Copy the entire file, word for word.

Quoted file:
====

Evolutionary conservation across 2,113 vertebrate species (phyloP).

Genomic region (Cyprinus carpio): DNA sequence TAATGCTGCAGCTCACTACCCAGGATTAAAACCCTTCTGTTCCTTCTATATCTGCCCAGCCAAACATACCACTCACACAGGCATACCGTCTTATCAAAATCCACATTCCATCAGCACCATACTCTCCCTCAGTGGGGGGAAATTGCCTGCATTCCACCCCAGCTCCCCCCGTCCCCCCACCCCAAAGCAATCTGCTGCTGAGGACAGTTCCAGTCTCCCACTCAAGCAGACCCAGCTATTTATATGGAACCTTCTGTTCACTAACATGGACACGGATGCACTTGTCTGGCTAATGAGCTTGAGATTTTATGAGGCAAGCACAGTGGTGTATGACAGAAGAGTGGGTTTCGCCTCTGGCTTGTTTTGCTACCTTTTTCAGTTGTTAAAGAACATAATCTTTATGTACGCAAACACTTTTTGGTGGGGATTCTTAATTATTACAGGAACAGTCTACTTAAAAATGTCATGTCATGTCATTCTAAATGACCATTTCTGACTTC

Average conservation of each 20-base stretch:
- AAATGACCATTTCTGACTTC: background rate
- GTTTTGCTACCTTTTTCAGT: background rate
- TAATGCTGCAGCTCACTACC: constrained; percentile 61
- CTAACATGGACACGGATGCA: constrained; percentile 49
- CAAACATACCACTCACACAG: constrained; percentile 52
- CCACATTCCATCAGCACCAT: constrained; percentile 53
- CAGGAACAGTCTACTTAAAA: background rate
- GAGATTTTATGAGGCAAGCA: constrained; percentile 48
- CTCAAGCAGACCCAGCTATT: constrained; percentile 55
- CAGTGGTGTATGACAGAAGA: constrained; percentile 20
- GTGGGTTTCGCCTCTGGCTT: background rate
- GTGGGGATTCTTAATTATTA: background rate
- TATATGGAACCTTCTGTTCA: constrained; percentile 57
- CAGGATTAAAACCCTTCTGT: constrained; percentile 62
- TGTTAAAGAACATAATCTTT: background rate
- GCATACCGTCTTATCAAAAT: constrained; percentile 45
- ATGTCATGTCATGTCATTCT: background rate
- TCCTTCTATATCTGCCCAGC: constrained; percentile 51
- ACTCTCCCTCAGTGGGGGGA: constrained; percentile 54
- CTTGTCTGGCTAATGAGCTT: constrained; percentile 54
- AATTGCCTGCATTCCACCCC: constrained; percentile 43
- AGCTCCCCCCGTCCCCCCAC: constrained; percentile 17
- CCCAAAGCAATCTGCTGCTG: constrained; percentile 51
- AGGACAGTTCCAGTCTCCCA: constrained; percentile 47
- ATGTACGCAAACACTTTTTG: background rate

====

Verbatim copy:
Evolutionary conservation across 2,113 vertebrate species (phyloP).

Genomic region (Cyprinus carpio): DNA sequence TAATGCTGCAGCTCACTACCCAGGATTAAAACCCTTCTGTTCCTTCTATATCTGCCCAGCCAAACATACCACTCACACAGGCATACCGTCTTATCAAAATCCACATTCCATCAGCACCATACTCTCCCTCAGTGGGGGGAAATTGCCTGCATTCCACCCCAGCTCCCCCCGTCCCCCCACCCCAAAGCAATCTGCTGCTGAGGACAGTTCCAGTCTCCCACTCAAGCAGACCCAGCTATTTATATGGAACCTTCTGTTCACTAACATGGACACGGATGCACTTGTCTGGCTAATGAGCTTGAGATTTTATGAGGCAAGCACAGTGGTGTATGACAGAAGAGTGGGTTTCGCCTCTGGCTTGTTTTGCTACCTTTTTCAGTTGTTAAAGAACATAATCTTTATGTACGCAAACACTTTTTGGTGGGGATTCTTAATTATTACAGGAACAGTCTACTTAAAAATGTCATGTCATGTCATTCTAAATGACCATTTCTGACTTC

Average conservation of each 20-base stretch:
- AAATGACCATTTCTGACTTC: background rate
- GTTTTGCTACCTTTTTCAGT: background rate
- TAATGCTGCAGCTCACTACC: constrained; percentile 61
- CTAACATGGACACGGATGCA: constrained; percentile 49
- CAAACATACCACTCACACAG: constrained; percentile 52
- CCACATTCCATCAGCACCAT: constrained; percentile 53
- CAGGAACAGTCTACTTAAAA: background rate
- GAGATTTTATGAGGCAAGCA: constrained; percentile 48
- CTCAAGCAGACCCAGCTATT: constrained; percentile 55
- CAGTGGTGTATGACAGAAGA: constrained; percentile 20
- GTGGGTTTCGCCTCTGGCTT: background rate
- GTGGGGATTCTTAATTATTA: background rate
- TATATGGAACCTTCTGTTCA: constrained; percentile 57
- CAGGATTAAAACCCTTCTGT: constrained; percentile 62
- TGTTAAAGAACATAATCTTT: background rate
- GCATACCGTCTTATCAAAAT: constrained; percentile 45
- ATGTCATGTCATGTCATTCT: background rate
- TCCTTCTATATCTGCCCAGC: constrained; percentile 51
- ACTCTCCCTCAGTGGGGGGA: constrained; percentile 54
- CTTGTCTGGCTAATGAGCTT: constrained; percentile 54
- AATTGCCTGCATTCCACCCC: constrained; percentile 43
- AGCTCCCCCCGTCCCCCCAC: constrained; percentile 17
- CCCAAAGCAATCTGCTGCTG: constrained; percentile 51
- AGGACAGTTCCAGTCTCCCA: constrained; percentile 47
- ATGTACGCAAACACTTTTTG: background rate